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Illustration: Greg Ruben/Axios

Reinvigorated corporate governance could be key to bringing the "blue wave" to shore this November.

At least, that's what seems to be the thinking of Sen. Elizabeth Warren (D-MA), who just unveiled a new plan that would, among other things, let large company employees elect around 40% of that company's board of directors.

The details: It's called the Accountable Capitalism Act. Here's the bill text.

  • It focuses on companies with at least $1 billion in revenue, and would require them to obtain a federal charter via a proposed U.S. Commerce Department office, obligating them to consider the interests of all corporate stakeholders (i.e., shareholders, employees, community). One immediate consequence could be reduction in successful shareholder lawsuits on fiduciary grounds.
  • It would prevent officers or directors from selling stock within five years of receipt or within three years of a company stock buyback.
  • It would prevent companies from making political candidate expenditures without approval of 75% of directors or shareholders.

No, this isn't going to become law, particularly with the current Congress. And the proposed "corporate charter" requirements are way too vague to be practically applied.

But, politically speaking, it could be the sort of pro-worker, economic populism that Democrats successfully adopt to contrast themselves with Trump, without veering to the anti-capitalist left. A pitch that emphasizes how much of the 2017 tax cuts were used by corporations for stock buybacks rather than for substantially increased wages.

  • It's also something that I could see some big companies supporting (at least publicly), given that it's not a tax, and could further inoculate themselves from the socialist specter.

The bottom line: Warren's proposal is DOA as legislation, but it could be the beginning of a very loud conversation.

Go deeper

Neera Tanden withdraws nomination for Office of Management and Budget director

Neera Tanden testifying before the Senate Budget Committee in Washington, D.C., in February 2021. Photo: Anna Moneymaker/The New York Times/Bloomberg via Getty Images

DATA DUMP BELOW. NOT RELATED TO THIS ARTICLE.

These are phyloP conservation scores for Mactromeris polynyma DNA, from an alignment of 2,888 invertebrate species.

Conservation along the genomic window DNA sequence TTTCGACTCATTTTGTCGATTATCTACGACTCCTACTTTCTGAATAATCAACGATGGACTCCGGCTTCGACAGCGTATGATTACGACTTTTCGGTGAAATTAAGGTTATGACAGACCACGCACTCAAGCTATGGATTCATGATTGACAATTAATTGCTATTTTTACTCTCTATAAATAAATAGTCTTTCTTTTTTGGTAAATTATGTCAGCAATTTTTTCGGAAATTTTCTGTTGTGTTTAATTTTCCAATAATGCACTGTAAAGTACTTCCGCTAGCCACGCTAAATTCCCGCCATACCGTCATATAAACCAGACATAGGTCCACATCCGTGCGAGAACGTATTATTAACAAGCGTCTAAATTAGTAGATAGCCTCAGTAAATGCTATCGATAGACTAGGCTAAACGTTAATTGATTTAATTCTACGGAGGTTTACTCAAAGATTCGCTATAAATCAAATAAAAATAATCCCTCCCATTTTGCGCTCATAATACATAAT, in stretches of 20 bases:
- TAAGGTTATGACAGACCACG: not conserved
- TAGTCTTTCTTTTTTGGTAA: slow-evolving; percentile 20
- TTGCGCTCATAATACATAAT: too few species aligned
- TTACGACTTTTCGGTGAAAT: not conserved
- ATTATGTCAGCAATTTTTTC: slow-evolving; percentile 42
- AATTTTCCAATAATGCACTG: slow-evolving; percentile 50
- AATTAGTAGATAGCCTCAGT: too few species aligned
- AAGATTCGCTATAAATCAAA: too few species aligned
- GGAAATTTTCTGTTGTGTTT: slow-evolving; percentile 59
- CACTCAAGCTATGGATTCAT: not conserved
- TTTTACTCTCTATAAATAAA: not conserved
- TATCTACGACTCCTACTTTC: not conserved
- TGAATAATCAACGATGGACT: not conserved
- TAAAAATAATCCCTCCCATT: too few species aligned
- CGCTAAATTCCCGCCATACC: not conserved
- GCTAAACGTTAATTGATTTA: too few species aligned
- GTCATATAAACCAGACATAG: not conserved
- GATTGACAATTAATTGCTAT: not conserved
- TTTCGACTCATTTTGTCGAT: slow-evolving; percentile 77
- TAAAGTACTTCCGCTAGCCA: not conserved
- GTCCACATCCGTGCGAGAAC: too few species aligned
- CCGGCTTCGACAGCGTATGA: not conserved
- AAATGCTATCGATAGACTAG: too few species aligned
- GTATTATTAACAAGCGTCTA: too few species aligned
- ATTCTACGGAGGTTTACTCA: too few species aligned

Neera Tanden withdrew her name from nomination to lead the Office of Management and Budget after several senators voiced opposition and concern about her qualifications and past combative tweets, President Biden announced Tuesday.

Why it matters: Tanden’s decision to pull her nomination marks Biden's first setback in filling out his Cabinet with a thin Democratic majority in the Senate.

What's ahead for the newest female CEOs

Jane Fraser (L) and Rosalind Brewer. Photos: Jason Redmond/AFP via Getty Images; Rodrigo Capote/Bloomberg via Getty Images.

The number of women at the helm of America’s biggest companies pales in comparison to men, but is newly growing — and their tasks are huge.

What's going on: Jane Fraser took over at Citigroup this week, the first woman to ever lead a major U.S. bank. Rosalind Brewer will take the reins at Walgreens in the coming weeks (March 15) — a company that's been run by white men for more than a century.

3 hours ago - Health

Biden says U.S. will have enough vaccines for 300 million adults by end of May

President Biden. Photo: Anna Moneymaker-Pool/Getty Images

President Biden on Tuesday said that ramped-up coronavirus vaccine production will provide enough doses for 300 million Americans by the end May.

Why it matters: That's two months sooner than Biden's previous promise of enough vaccines for all American adults by the end of July.